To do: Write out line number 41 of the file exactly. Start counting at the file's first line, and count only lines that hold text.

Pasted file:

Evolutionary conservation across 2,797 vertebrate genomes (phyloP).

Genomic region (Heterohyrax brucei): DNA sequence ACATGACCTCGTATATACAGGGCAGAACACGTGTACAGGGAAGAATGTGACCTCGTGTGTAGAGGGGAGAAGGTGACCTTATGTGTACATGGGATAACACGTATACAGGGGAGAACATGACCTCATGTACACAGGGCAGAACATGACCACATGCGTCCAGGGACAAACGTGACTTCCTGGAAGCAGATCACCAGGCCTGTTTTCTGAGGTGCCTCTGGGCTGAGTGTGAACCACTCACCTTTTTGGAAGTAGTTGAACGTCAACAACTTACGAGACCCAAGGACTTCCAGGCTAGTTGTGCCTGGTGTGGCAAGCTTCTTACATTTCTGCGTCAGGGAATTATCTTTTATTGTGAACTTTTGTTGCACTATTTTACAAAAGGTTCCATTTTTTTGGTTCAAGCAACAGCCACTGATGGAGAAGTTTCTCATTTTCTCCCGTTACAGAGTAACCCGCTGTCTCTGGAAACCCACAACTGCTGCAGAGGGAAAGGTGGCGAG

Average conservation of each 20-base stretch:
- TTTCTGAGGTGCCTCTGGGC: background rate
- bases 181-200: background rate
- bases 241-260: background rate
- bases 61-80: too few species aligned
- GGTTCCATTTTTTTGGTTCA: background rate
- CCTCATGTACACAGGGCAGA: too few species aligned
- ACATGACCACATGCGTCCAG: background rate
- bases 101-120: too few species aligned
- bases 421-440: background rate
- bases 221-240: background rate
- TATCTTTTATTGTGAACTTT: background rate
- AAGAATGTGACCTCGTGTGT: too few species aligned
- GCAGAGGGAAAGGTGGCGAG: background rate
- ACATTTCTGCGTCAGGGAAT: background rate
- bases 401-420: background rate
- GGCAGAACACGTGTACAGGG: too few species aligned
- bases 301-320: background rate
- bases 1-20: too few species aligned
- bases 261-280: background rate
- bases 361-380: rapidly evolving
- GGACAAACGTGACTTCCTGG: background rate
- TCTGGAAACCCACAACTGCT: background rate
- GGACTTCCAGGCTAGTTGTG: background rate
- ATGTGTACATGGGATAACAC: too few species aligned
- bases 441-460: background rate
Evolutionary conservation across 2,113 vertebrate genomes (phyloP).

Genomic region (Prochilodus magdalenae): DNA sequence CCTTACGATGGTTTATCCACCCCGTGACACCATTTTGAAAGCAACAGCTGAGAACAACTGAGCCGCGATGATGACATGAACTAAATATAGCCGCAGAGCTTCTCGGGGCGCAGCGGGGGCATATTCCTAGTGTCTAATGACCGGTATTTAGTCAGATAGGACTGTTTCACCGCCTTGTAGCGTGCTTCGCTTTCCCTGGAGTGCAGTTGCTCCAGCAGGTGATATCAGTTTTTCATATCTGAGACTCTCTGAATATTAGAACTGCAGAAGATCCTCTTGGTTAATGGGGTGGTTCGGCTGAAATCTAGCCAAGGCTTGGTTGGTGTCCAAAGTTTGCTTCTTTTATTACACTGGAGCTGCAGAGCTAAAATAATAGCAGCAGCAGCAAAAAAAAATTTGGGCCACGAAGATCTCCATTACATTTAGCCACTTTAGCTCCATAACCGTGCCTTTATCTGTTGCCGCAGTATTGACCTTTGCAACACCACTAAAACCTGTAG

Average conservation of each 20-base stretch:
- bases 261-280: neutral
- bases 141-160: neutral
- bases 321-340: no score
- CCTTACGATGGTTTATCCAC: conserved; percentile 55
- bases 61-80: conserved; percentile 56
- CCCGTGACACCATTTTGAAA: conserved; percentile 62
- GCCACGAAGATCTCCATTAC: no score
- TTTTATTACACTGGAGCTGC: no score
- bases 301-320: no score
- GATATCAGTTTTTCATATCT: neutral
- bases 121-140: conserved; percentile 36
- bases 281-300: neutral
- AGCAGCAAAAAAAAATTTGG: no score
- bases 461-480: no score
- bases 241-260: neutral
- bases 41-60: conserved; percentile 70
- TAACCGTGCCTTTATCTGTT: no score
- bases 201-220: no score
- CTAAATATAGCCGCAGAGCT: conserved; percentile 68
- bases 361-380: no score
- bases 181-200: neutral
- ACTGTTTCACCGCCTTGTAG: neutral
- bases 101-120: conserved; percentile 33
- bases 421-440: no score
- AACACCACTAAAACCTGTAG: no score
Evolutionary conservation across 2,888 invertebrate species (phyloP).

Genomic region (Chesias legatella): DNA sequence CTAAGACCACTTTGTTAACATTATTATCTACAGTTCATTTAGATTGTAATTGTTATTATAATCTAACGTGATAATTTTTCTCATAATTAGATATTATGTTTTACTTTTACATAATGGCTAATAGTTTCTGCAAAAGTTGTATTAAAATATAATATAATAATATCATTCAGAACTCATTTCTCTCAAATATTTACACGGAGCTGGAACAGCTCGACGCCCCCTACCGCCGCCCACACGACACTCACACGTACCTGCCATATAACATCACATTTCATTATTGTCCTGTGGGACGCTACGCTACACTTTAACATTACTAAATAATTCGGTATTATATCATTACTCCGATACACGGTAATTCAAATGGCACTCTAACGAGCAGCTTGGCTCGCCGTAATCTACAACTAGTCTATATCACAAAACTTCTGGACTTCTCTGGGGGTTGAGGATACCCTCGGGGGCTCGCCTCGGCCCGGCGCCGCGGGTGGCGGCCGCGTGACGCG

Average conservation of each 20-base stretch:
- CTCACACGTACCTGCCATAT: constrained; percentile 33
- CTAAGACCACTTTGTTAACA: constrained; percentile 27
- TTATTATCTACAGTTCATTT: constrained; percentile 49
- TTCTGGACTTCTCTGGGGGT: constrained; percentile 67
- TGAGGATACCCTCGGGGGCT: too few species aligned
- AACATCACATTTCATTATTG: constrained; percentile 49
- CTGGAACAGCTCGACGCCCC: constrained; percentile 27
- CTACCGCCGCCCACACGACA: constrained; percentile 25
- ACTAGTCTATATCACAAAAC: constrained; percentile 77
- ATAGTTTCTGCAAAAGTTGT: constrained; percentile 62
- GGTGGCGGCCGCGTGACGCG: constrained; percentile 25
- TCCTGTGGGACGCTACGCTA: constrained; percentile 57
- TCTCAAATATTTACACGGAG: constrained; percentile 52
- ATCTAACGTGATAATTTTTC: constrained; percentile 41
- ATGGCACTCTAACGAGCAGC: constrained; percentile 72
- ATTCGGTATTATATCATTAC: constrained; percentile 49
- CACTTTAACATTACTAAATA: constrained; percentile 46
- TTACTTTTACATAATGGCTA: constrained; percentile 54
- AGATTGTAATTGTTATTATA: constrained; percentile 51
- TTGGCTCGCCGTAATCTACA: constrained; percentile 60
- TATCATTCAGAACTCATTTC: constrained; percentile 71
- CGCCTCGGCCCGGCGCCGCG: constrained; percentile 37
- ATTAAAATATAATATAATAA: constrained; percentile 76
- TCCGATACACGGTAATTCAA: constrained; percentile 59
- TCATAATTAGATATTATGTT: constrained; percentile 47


- GATATCAGTTTTTCATATCT: neutral